Crisis in Ukraine Leads To A Spike In Domestic Violence

Ukraine conflict
Local women watch armed men, believed to be Russian soldiers, assemble near a Ukrainian military base in Perevalnoe March 5, 2014. Thomas Peter/REUTERS

Increasing numbers of women in Ukraine are experiencing domestic violence, NGOs in the country are warning, highlighting that soldiers who are suffering from post-traumatic stress disorder (PTSD) are partly responsible for the increase in abuse.

The NGO La Strada Ukraine, which operates its own emergency hotline for victims of domestic violence, trafficking and gender discrimination, toldNewsweek that they received a total of 7,725 calls in 2014, of which 72.2% were related to domestic violence.

Between 1997-2014, the centre received 94,324 calls, an average of 5,548 calls per year. So far this year, La Strada has already received over 2,000 calls relating to the country's conflict.

While these calls relate to a number of issues associated with the ongoing violence, including psychological trauma, issues about migration from Ukraine, and those seeking humanitarian aid, La Strada has also identified a new category of calls coming from women suffering abuse from partners or husbands who are ex-combatants or on leave from fighting in the east of the country.

While La Strada received 40 calls last year from women who had suffered "severe abuse" at the hands of their partners who are soldiers, this number has nearly been equalled already this year, and the organisation say it is set to increase as the crisis continues.

The actual number of women suffering abuse by their partners or husbands is thought to be far higher, as this number only represents women willing to ask for help.

"The problem of domestic abuse related to the conflict is very serious. We have never faced such a problem before, and the problem is being exacerbated by a lack of resources and experience," says Alona Zubchenko, who works for La Strada.

She says the number of people reaching out to the NGO is rising due the "increased violence in society generally" and because more men are suffering from mental health problems as a result of their experiences fighting. Part of the problem is that Ukrainian men in general are not willing to admit they are struggling with the effects of war, or to ask for help, she points out.

"The soldier who come home are of course suffering from stress and anxiety, and are not always willing to seek psychological help," says Zubchenko. "They think alcohol is the best remedy. Then they start to feel like their wives do not understand them, or understand what they have experienced or witnessed. This psychological torment can turn into physical or sexual abuse."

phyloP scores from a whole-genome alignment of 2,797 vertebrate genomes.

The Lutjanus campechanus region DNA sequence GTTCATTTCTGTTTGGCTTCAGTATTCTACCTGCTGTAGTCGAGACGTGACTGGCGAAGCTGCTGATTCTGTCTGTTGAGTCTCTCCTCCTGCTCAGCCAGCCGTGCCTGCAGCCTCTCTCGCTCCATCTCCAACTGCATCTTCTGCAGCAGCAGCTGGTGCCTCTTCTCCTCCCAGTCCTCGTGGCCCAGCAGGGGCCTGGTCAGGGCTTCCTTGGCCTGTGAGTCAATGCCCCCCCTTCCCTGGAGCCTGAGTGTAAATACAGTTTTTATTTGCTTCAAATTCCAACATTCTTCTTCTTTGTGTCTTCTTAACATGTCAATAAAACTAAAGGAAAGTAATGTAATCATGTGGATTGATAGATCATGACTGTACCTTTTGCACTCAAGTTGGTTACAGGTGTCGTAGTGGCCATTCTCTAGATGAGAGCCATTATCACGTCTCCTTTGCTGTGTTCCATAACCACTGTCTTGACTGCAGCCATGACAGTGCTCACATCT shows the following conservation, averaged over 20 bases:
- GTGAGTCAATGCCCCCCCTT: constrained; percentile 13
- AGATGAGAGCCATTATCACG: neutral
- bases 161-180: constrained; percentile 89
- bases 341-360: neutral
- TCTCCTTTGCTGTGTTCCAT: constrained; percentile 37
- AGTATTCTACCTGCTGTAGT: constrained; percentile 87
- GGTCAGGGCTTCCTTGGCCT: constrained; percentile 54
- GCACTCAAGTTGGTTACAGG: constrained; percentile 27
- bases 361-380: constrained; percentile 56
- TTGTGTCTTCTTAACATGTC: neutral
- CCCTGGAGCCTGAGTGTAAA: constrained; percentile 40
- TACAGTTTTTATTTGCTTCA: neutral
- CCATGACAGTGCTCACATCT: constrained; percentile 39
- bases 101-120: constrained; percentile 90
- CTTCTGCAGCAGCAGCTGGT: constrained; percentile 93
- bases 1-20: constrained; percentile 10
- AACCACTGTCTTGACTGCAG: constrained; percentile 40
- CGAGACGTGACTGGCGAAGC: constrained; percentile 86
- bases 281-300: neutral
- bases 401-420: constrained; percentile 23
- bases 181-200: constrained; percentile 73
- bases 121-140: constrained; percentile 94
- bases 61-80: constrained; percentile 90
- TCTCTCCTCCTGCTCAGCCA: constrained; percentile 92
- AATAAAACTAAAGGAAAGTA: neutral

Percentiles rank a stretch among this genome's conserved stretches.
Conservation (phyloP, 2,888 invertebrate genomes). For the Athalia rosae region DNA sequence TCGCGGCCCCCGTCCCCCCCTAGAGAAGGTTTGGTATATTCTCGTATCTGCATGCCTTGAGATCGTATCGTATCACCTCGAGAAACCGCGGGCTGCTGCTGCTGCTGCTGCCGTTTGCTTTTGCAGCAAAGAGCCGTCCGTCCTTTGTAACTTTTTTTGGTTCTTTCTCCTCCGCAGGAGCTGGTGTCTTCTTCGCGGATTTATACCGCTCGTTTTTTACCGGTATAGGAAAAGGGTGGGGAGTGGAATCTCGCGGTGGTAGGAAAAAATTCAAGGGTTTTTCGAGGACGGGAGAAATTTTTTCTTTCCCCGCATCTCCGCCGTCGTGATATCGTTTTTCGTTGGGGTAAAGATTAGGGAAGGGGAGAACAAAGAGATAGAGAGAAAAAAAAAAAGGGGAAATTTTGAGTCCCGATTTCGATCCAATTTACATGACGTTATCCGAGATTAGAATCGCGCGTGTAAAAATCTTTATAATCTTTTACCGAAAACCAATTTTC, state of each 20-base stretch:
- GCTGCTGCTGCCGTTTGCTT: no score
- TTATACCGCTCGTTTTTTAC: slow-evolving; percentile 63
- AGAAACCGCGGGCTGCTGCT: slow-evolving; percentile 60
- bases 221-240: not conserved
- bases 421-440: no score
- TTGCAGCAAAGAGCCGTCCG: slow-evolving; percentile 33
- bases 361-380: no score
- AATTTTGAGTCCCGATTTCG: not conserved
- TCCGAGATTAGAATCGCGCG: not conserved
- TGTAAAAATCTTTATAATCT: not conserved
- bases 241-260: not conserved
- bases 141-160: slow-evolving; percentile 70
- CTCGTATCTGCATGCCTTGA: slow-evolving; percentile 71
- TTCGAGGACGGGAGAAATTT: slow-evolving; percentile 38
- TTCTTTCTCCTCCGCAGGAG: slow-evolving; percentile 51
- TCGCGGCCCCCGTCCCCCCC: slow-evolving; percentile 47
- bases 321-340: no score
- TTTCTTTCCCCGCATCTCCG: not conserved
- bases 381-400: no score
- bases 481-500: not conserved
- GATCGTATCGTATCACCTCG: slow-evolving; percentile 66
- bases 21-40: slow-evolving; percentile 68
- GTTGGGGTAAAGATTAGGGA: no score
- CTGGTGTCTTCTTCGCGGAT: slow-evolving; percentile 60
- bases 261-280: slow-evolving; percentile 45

"Many soldiers are suffering post traumatic stress disorder, they feel very lost, isolated," says Olena Suslova, from the Women's Information Consultative Centre in Ukraine. "But Ukrainian men are not able to accept that they need help and support. It is difficult for the women. They feel abused, but some women also feel like they should accept the abuse."

La Strada has also reported that incidents of psychological violence are increasing in families of internally displaced people (IDPs), as well as within those who remain in conflict areas, but that IDPs are at greater risk of trafficking and sexual abuse.

According to Women Against Violence Europe (WAVE), a formal network of women's NGOs in Europe, 27% of Ukrainian women have experienced violence in childhood and 33% of women since adulthood, according to a survey published in 2010. Husbands were found to be the most common perpetrator for psychological and physical violence inflicted on women over the age of 18.

There have also been increasing reports of rape and sexual violence by armed and uniformed men in the Donbass region of Ukraine. A report by the UN in December last year stated that there are "undocumented reports of high levels of sexual violence in the conflict area, which require substantiation and medical, psychosocial, and legal redress."

Victims of abuse are often not willing to ask the police for help, according to Zubchenko. Women that do turn to the police are reportedly often turned away, as police think it is a "moral crime" to accuse ex-soldiers of abuse. "The police believe these ex-soldiers are patriots, who are fighting for their country. Police don't want to register reports on domestic abuse, because they believe these men have suffered enough," says Zubchenko.

Another aspect of the problem is that the very few shelters for abused women that Ukraine has - three for the entire country - are now housing many internally displaced people, and not just those seeking asylum from abuse at home.

According to WAVE these three shelters only have approximately 100 shelter places available between them. Currently, 98% of recommended shelter places are still absent in Ukraine.